How Do Framers and CMs Think Differently?
In an effort to continue building relationships between members of the National Framers Council (NFC) and the Structural Building Components Association (SBCA), NFC president Ken Shifflett and NFC executive director Chris Tatge gave presentations during the SBCA Carolinas Chapter meeting held in Raleigh, North Carolina on April 18. Dave Green, SBCA Carolinas chapter president, invited Ken to present after they had come to know each other through their mutual SBCA membership. Ken agreed to give a presentation discussing the work of NFC, the new TPI-3 standard on temporary bracing, and other issues of shared interest. “I talked about NFC, the safety program, all the different initiatives that we’re working on,” says Ken.
Chris was also asked to speak about a bracing demonstration he gave at the 2017 Building Component Manufacturers Conference (BCMC), during which he led a crew in bracing trusses using the BCSI-prescribed method and then bracing a different set of trusses using a more “framer-friendly” method that uses lateral restraint and diagonal bracing within the web-member plane only. Laying the groundwork for his discussion of the BCMC demonstration, Chris’s talk was first geared toward helping SBCA members “understand temporary truss bracing from a framer’s perspective,” he says. This involved going over the challenges that current BCSI bracing recommendations can pose to framers. “I talked about how top chord temporary bracing exposes our workers to greater heights and greater hazards,” says Chris. He offered his perspective that BCSI “temporary bracing is too labor intensive to do it properly,” and posed a concern that perhaps “there [is] so much permanent bracing going into trusses these days…that framers are going to start saying, ’You know what? I have to do so much…on the backside with these trusses that the upfront time I save bringing in trusses…[isn’t] worth it anymore.’”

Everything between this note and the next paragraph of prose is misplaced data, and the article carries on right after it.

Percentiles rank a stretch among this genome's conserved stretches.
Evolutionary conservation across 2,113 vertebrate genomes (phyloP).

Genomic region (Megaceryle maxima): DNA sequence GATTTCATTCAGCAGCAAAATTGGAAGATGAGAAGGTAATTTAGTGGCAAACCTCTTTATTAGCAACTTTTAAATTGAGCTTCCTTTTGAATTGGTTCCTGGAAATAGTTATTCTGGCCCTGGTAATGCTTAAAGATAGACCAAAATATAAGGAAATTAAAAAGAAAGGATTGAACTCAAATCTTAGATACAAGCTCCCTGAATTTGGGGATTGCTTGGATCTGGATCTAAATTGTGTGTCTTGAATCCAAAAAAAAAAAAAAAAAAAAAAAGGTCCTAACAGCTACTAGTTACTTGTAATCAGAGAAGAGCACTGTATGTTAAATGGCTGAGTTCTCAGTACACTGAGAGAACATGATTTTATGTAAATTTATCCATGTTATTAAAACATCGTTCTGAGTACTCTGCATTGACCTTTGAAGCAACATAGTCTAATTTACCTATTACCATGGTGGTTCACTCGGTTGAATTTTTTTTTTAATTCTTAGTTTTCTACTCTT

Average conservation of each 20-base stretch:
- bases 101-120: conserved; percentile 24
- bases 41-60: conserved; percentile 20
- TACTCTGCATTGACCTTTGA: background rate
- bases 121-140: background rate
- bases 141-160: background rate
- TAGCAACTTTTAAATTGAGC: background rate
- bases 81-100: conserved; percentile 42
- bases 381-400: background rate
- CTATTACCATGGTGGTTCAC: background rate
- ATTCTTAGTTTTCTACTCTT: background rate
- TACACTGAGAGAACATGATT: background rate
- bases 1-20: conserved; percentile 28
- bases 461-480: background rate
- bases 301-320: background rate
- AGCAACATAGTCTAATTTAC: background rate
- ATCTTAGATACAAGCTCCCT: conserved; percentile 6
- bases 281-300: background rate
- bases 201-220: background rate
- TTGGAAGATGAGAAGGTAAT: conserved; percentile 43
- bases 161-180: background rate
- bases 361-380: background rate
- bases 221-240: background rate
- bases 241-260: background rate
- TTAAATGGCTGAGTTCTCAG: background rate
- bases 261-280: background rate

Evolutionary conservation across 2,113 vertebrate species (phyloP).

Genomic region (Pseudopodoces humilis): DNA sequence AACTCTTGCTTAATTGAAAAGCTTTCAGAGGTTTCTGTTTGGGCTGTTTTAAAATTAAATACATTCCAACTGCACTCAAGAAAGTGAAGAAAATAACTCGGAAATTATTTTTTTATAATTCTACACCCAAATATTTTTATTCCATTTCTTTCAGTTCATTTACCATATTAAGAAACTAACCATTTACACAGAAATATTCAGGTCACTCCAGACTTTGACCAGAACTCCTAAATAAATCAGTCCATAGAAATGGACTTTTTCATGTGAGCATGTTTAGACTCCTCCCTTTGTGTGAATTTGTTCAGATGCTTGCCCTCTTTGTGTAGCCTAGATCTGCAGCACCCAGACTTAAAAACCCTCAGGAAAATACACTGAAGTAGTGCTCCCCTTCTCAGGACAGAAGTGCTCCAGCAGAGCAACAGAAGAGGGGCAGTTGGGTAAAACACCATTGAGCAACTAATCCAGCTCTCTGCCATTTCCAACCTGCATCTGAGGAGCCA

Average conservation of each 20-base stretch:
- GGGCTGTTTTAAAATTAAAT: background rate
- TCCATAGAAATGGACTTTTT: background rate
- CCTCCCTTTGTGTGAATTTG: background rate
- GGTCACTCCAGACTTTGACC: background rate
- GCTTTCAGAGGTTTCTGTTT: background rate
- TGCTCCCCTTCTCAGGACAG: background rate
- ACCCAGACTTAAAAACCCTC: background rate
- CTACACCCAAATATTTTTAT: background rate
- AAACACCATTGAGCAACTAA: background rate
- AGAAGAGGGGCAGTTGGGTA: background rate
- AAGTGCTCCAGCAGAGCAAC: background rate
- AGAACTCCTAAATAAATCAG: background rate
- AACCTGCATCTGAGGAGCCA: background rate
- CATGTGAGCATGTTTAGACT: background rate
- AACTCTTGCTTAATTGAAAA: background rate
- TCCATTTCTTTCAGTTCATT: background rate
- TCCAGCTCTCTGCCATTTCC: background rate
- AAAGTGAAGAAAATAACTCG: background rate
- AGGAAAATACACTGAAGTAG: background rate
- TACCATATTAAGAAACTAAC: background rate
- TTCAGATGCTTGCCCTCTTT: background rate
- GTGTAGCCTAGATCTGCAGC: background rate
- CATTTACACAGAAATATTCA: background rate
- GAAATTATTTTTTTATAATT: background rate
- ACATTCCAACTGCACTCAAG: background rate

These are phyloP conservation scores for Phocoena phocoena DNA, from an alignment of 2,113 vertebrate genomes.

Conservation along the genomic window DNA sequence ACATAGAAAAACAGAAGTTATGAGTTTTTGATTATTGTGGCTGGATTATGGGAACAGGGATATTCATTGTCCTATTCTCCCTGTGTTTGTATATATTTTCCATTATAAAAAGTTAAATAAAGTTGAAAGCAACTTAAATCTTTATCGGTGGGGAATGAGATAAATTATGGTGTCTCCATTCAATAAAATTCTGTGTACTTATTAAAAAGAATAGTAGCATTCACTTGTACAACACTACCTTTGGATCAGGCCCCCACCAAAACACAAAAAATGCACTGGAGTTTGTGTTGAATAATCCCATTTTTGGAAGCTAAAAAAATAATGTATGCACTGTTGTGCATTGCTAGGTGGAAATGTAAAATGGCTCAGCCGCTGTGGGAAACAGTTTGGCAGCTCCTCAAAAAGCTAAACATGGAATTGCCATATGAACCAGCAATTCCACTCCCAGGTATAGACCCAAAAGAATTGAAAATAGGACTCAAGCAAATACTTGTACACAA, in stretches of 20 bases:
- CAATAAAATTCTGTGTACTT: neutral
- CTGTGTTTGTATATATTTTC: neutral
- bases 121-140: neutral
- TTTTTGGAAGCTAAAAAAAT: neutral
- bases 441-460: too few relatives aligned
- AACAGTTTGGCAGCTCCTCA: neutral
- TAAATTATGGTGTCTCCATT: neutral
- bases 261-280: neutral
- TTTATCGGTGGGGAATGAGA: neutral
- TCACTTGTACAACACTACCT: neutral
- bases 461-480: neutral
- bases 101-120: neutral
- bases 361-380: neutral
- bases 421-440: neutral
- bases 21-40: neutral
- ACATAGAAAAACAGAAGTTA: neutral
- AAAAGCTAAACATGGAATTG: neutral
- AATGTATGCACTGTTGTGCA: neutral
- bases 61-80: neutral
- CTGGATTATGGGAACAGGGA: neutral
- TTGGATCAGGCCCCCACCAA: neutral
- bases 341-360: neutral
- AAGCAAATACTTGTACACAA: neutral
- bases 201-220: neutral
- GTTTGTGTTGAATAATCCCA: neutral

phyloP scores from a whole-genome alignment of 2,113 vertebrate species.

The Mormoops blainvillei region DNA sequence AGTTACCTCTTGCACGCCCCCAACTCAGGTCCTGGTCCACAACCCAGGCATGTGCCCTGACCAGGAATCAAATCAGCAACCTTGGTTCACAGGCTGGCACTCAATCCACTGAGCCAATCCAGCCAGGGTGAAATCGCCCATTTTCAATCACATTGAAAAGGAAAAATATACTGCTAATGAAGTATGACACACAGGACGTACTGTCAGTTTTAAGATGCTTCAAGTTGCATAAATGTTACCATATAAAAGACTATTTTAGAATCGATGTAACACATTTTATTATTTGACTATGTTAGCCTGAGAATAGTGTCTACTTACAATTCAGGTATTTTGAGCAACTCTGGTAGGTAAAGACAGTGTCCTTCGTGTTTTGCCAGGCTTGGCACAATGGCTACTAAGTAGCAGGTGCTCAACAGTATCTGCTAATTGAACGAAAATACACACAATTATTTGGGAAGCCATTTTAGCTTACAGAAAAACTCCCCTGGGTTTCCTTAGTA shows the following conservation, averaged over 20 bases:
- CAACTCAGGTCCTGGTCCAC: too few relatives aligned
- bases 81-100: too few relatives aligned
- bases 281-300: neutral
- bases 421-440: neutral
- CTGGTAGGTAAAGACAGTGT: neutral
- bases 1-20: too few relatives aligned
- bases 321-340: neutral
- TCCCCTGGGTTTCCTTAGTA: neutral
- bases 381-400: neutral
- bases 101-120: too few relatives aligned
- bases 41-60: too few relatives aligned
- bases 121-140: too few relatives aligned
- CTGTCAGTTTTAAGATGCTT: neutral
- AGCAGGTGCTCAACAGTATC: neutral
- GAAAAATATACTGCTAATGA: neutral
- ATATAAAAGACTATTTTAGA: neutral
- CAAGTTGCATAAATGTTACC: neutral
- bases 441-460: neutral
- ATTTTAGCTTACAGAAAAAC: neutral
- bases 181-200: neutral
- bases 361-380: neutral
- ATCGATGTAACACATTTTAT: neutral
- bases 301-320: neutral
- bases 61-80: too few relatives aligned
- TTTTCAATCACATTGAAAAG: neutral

Chris sees his presentation at the chapter meeting as the next step in collaboration between NFC and SBCA in developing solutions to these issues and thought it helped further the goal of giving component manufacturers a look into the experience of framers. “We want as many CMs as possible to be educated on the problems that the framers face,” says Chris. After the presentations were over, Chris points out that “there was a lot of discussion…they were definitely talking about it.”
Dave, Ken, and Chris agree that the interaction between the NFC and SBCA at the meeting was beneficial and look forward to seeing more in the future. “It was a very informative meeting,” says Dave.
NFC was created in July of 2012 as a council of the Structural Building Components Association. SBCA was formed 35 years ago to represent manufacturers of engineered floor, wall, and roof structural components. For more information about SBCA, visit sbcindustry.com.